“The instinct was a good one – thousands of years ago. Then, men needed to defend their villages and tribes. If they didn’t, their genes probably wouldn’t have survived into modern populations. But now, they rush into the trenches of WWI…or into Iraq today…and what’s the point? In WWI, the Europeans spent four years killing each other – for no apparent purpose. Germany never had any intention of invading England. The soldiers’ wives and children were never in danger. Even as a territorial dispute, the issues were trivial…and usually fraudulent. Nobody knew or really cared whether the Alsatians wanted to speak French or German. Then, at the end of the war along came the Americans with the doctrine of “self-determination,” the idea being that people should be free to decide for themselves which government ruled them. The Europeans practically laughed at Wilson when he came up with that one. Even the Americans themselves had already decided against it. The ‘War Between the States’ settled the matter; despite the declared intentions of the southern states, Lincoln’s army forced them back into the union.

    “The wars usually don’t make any sense…but the instinct is still there. So when the cannons warm up, men still grab their shields and their spears. The result: many of them get killed. The instinct proves fatal…just as it was for the rabbit. And then, both the dead and the living are hailed as heroes…that’s an instinct too…as if they really had defended their homes and families.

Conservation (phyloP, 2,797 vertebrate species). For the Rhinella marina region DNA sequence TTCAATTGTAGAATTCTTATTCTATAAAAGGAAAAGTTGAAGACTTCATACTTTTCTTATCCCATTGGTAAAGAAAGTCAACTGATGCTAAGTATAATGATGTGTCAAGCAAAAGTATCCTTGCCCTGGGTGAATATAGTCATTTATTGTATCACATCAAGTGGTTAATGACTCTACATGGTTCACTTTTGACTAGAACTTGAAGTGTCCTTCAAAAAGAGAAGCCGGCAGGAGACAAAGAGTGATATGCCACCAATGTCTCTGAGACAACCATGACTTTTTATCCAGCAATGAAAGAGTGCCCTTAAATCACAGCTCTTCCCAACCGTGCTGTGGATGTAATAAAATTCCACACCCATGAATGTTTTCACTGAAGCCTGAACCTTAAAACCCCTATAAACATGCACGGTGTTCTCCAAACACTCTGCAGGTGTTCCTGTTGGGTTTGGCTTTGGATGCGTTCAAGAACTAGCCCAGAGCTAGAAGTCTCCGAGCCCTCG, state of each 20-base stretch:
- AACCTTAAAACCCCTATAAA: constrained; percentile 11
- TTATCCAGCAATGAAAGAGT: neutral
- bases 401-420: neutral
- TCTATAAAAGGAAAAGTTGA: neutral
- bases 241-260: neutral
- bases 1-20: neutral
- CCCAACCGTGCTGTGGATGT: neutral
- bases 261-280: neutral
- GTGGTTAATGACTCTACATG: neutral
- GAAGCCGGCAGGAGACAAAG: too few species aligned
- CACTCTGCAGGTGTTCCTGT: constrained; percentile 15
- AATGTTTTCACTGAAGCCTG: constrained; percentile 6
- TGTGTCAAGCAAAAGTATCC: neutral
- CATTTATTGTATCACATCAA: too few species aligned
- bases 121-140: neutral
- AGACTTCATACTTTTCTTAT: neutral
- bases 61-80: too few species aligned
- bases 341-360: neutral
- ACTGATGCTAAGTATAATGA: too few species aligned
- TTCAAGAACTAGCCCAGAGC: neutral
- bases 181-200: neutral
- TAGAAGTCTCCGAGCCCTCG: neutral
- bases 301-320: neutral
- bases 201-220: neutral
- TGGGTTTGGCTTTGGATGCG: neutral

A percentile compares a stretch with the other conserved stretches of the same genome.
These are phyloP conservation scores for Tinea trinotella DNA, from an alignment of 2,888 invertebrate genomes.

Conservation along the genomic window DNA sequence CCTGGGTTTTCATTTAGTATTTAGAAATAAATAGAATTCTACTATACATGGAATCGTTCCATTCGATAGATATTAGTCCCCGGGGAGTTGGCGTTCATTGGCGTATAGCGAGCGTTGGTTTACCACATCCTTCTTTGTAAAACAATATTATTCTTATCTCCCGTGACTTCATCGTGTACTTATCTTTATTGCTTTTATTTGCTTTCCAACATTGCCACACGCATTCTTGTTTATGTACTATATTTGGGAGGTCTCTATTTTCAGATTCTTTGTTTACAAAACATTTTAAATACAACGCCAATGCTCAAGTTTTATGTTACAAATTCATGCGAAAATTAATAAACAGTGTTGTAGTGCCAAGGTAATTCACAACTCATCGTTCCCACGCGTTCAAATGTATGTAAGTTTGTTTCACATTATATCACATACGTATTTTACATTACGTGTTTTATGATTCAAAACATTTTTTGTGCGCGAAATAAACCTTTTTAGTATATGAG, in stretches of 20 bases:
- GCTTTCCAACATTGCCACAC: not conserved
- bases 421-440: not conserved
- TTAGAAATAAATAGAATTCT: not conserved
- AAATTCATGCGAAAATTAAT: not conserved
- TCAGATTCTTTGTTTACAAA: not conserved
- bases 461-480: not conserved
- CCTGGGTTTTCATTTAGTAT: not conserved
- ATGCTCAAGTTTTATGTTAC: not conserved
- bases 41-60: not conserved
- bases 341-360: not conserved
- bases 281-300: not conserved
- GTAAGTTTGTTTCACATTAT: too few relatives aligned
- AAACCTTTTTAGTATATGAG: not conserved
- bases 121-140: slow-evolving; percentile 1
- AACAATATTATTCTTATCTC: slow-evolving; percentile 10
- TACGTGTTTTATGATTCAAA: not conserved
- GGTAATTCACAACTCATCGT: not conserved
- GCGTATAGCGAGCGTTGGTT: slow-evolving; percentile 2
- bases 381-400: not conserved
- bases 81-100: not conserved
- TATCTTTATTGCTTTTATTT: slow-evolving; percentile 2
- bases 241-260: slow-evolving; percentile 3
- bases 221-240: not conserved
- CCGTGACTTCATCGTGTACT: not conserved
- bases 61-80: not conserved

“That’s true in Iraq today too…we praise the soldiers as heroes…even if we think the war is a humbug. And if you dare to point out that the war is a fraud…or even that it is probably a mistake, you’re called a coward. Of course, it’s preposterous. Logically, it takes no more courage to send someone else out to fight a war than it does to oppose it.”

    “Yes…but you wouldn’t want to deny all instincts,” said Elizabeth.

    “Faith…hope…charity…love…..those are instincts too.”

  20. Cricket
    November 18, 2007 at 8:17 am #

    Hi Jay.
    I ran across this blog while surfing around. I think cherry picking when it comes to politics is what all of us do…trying to make sense of what the Lord wants and fending off the adversary at the same time.

    I didn’t get to pick the wars my father and husband fought in. They fulfilled their contracts and didn’t have to shoot anyone. That said, those who believe that the wars are wrong have the right to choose but there is a terrible price to pay in so doing, especially if they wear the uniform.

    If we understand God’s law to be a higher law, then doffing the uniform in obedience and understanding of that higher law is one that I can respect. But do not bash those who may have a different perspective on it and still wear the uniform.

    My understanding is that the evil combinations have done all they can to weaken the citizens with restrictive gun laws, and other monstrous things like abolishing the militias. The military is federalized, but I also believe that righteous priesthood holders who serve will be able to help get this nation united again.